- By James Clayton, Peter Hoskins and Annabelle Liang
- in San Francisco and Singapore
Updated 1 hour ago
Shares in Silicon Valley Bank (SVB), a key lender to technology start-ups, fell on Thursday as investors moved to withdraw their deposits.
The slide came the day after the bank announced a share sale of DKK 2.25 billion.
Shares in banks have fallen around the world – with the four largest US banks, including JP Morgan and Wells Fargo, losing more than 50 billion. USD in market value.
A venture capitalist told the BBC that today’s events were “wild” and “brutal”.
Stock markets in Asia also fell on Friday, led down by shares in banks.
Shares in SVB saw their biggest one-day drop on record, falling more than 60% and losing another 20% in after-hours trading.
But more worryingly for the bank, some start-ups that have money deposited have been advised to withdraw money.
Hannah Chelkowski, founder of Blank Ventures, a fund that invests in financial technology, told the BBC the situation was “wild”. She advises companies in her portfolio to withdraw funds.
“It’s crazy how it’s just unraveled like this… What’s interesting is that it’s the most start-up friendly bank and supported start-ups so much through Covid. Now VCs are telling their portfolio companies to pull their funds,” she said.
“It’s brutal,” she added.
SVB is a major lender to early-stage companies and is the banking partner for nearly half of US venture-backed technology and healthcare companies that listed on the stock markets last year.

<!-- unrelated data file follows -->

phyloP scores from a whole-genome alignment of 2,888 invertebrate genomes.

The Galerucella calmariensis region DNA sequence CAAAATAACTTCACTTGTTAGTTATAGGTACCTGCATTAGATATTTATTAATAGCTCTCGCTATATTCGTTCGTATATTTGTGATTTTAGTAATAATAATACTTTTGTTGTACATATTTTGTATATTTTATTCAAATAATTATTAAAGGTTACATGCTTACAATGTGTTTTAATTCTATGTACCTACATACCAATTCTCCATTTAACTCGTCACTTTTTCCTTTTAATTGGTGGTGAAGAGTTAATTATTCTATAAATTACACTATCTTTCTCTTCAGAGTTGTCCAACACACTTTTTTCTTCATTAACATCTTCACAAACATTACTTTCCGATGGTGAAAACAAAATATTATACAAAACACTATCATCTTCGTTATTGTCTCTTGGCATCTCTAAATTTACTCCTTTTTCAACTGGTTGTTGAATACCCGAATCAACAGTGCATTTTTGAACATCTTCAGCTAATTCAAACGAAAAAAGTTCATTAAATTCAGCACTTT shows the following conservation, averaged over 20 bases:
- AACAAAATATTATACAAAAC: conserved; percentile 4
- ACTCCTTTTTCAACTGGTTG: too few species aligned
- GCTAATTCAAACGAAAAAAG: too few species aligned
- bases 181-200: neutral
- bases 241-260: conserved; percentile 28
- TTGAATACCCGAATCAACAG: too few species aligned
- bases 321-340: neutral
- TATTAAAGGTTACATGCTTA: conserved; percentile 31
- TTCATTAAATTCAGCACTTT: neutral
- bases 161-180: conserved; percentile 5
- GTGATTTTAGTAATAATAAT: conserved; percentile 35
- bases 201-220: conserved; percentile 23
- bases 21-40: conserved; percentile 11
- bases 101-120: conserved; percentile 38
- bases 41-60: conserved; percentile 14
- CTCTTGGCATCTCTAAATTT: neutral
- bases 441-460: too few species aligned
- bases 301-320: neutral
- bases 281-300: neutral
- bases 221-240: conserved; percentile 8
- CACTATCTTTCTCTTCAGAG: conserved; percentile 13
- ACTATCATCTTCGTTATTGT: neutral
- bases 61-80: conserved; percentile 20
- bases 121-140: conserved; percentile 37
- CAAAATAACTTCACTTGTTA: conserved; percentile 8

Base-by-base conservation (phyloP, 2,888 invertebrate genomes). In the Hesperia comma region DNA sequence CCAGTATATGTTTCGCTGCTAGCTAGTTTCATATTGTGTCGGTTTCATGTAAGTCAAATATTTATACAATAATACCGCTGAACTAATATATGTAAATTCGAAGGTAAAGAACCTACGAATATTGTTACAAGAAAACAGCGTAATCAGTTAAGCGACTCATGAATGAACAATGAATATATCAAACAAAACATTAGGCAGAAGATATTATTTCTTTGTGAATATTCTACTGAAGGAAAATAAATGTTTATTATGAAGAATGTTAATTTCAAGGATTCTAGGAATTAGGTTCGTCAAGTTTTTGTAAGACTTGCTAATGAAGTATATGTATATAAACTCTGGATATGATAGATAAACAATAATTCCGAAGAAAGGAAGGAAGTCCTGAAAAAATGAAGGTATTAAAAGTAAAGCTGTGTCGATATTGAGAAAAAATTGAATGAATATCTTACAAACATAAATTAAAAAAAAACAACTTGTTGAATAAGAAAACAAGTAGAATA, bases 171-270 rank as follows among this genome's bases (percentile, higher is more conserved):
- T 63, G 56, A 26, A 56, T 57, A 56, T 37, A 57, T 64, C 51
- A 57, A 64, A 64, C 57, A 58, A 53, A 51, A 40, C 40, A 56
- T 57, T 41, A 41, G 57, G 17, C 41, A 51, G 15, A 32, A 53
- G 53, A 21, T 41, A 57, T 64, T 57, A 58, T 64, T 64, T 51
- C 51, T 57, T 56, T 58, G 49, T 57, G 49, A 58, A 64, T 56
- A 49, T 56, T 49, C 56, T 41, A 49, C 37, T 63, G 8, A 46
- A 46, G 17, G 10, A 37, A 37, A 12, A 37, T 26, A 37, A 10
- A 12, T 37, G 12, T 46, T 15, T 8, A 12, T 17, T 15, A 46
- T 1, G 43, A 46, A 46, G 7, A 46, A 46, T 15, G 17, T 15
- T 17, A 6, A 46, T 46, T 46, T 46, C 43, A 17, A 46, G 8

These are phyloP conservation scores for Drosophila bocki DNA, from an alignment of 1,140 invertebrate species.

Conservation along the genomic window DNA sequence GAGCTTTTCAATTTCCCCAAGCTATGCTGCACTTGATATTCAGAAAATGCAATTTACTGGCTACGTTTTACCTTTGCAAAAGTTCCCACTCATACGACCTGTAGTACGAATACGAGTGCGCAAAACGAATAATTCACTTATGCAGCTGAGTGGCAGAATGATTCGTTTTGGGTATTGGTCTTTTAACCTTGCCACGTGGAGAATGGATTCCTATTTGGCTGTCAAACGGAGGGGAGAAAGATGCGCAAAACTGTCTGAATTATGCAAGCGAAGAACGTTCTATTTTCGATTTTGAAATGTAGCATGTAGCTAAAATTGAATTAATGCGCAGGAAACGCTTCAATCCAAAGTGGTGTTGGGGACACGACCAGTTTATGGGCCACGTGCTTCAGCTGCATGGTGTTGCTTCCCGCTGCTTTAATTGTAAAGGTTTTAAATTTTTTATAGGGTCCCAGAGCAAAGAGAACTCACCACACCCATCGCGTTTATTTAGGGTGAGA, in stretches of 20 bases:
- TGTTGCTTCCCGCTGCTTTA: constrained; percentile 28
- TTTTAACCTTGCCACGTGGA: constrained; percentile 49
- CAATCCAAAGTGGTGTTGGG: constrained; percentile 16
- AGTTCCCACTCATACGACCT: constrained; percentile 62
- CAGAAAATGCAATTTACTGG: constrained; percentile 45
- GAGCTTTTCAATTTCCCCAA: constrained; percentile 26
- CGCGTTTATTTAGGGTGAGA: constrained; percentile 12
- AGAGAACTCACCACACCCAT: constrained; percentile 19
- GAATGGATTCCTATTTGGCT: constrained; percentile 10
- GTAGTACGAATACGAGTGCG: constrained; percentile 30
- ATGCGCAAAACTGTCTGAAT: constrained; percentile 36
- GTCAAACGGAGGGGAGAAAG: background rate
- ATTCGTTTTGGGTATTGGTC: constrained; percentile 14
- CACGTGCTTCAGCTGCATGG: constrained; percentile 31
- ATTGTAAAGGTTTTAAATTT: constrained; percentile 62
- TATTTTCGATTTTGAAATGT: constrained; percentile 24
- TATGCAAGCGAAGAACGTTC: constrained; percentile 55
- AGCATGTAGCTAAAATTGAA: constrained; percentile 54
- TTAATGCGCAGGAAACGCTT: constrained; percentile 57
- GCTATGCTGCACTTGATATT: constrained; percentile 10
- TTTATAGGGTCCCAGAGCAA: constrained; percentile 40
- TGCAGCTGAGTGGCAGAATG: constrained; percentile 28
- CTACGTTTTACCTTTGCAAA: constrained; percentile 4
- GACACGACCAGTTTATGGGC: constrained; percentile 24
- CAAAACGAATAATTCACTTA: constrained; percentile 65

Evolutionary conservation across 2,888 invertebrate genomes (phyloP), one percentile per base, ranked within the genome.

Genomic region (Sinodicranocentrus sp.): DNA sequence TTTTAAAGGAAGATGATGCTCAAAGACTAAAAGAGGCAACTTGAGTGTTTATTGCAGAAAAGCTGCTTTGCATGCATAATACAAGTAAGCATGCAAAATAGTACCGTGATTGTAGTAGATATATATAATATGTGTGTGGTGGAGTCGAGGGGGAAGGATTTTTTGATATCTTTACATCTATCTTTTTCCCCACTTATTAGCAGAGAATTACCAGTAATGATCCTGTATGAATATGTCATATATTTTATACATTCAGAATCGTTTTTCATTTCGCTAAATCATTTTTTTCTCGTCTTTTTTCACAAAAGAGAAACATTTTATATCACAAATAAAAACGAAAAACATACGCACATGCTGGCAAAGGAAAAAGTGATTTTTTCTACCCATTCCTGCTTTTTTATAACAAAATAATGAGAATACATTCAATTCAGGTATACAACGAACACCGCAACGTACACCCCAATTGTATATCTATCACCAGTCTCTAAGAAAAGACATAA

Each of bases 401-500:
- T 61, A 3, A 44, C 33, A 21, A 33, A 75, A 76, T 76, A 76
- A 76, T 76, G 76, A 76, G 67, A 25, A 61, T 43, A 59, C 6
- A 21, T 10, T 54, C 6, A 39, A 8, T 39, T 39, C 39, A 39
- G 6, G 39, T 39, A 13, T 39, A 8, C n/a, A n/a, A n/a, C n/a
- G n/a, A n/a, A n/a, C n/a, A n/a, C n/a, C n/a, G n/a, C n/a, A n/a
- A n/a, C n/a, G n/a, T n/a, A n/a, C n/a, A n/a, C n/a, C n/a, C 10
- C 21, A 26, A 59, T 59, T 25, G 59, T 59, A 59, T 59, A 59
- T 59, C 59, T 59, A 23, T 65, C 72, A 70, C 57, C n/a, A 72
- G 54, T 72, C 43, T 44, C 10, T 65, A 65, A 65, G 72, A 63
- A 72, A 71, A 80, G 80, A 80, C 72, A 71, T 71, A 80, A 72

SVB did not immediately respond to a request from the BBC for further comment.
In the broader market, there were concerns about the value of bonds held by banks as rising interest rates made those bonds less valuable.
Central banks around the world – including the US Federal Reserve and the Bank of England – have raised interest rates sharply as they try to curb inflation.
Banks tend to hold large portfolios of bonds and as a result are sitting on significant potential losses. The decline in the value of bonds held by banks is not necessarily a problem unless they are forced to sell them.
But if lenders like Silicon Valley Bank have to sell the bonds they hold at a loss, that could have an impact on their profits.
“The banks are victims of the rise in interest rates,” Ray Wang, founder and chief executive of Silicon Valley-based consultancy Constellation Research, told the BBC.
“No one at Silicon Valley Bank and many places thought that these rate hikes would have lasted this long. And I think that’s really what happened. They bet wrong,” he added.